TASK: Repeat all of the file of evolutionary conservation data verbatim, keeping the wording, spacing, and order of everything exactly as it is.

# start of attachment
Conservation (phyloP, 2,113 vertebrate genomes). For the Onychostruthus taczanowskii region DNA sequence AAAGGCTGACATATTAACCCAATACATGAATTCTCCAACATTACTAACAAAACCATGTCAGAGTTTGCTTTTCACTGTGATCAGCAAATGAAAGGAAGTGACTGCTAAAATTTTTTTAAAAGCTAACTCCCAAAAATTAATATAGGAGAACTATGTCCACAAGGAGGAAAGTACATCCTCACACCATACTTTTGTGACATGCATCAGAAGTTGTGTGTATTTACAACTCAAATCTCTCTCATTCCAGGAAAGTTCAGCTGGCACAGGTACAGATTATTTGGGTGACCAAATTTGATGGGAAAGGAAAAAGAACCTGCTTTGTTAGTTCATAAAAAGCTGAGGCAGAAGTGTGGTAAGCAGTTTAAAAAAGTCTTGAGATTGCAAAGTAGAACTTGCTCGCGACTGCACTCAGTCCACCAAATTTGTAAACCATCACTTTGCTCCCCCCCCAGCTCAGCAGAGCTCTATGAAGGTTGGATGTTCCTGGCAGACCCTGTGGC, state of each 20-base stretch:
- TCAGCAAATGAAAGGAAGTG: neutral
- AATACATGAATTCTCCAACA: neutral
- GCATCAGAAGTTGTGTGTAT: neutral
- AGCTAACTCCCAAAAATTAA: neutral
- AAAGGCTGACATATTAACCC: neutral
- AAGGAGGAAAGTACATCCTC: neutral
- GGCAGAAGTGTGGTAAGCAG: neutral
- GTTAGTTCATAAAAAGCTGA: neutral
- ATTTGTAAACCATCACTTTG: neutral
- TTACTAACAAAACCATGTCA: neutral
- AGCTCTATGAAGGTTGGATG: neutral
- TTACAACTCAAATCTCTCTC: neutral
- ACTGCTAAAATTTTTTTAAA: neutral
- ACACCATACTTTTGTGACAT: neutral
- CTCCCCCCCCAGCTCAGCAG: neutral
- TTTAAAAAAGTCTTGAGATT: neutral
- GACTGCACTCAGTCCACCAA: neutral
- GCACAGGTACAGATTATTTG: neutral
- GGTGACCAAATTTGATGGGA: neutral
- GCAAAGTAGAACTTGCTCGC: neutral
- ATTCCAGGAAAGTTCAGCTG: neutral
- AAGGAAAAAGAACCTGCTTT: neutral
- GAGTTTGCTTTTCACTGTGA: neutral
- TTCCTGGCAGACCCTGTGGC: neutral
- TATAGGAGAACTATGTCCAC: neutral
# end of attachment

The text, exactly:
Conservation (phyloP, 2,113 vertebrate genomes). For the Onychostruthus taczanowskii region DNA sequence AAAGGCTGACATATTAACCCAATACATGAATTCTCCAACATTACTAACAAAACCATGTCAGAGTTTGCTTTTCACTGTGATCAGCAAATGAAAGGAAGTGACTGCTAAAATTTTTTTAAAAGCTAACTCCCAAAAATTAATATAGGAGAACTATGTCCACAAGGAGGAAAGTACATCCTCACACCATACTTTTGTGACATGCATCAGAAGTTGTGTGTATTTACAACTCAAATCTCTCTCATTCCAGGAAAGTTCAGCTGGCACAGGTACAGATTATTTGGGTGACCAAATTTGATGGGAAAGGAAAAAGAACCTGCTTTGTTAGTTCATAAAAAGCTGAGGCAGAAGTGTGGTAAGCAGTTTAAAAAAGTCTTGAGATTGCAAAGTAGAACTTGCTCGCGACTGCACTCAGTCCACCAAATTTGTAAACCATCACTTTGCTCCCCCCCCAGCTCAGCAGAGCTCTATGAAGGTTGGATGTTCCTGGCAGACCCTGTGGC, state of each 20-base stretch:
- TCAGCAAATGAAAGGAAGTG: neutral
- AATACATGAATTCTCCAACA: neutral
- GCATCAGAAGTTGTGTGTAT: neutral
- AGCTAACTCCCAAAAATTAA: neutral
- AAAGGCTGACATATTAACCC: neutral
- AAGGAGGAAAGTACATCCTC: neutral
- GGCAGAAGTGTGGTAAGCAG: neutral
- GTTAGTTCATAAAAAGCTGA: neutral
- ATTTGTAAACCATCACTTTG: neutral
- TTACTAACAAAACCATGTCA: neutral
- AGCTCTATGAAGGTTGGATG: neutral
- TTACAACTCAAATCTCTCTC: neutral
- ACTGCTAAAATTTTTTTAAA: neutral
- ACACCATACTTTTGTGACAT: neutral
- CTCCCCCCCCAGCTCAGCAG: neutral
- TTTAAAAAAGTCTTGAGATT: neutral
- GACTGCACTCAGTCCACCAA: neutral
- GCACAGGTACAGATTATTTG: neutral
- GGTGACCAAATTTGATGGGA: neutral
- GCAAAGTAGAACTTGCTCGC: neutral
- ATTCCAGGAAAGTTCAGCTG: neutral
- AAGGAAAAAGAACCTGCTTT: neutral
- GAGTTTGCTTTTCACTGTGA: neutral
- TTCCTGGCAGACCCTGTGGC: neutral
- TATAGGAGAACTATGTCCAC: neutral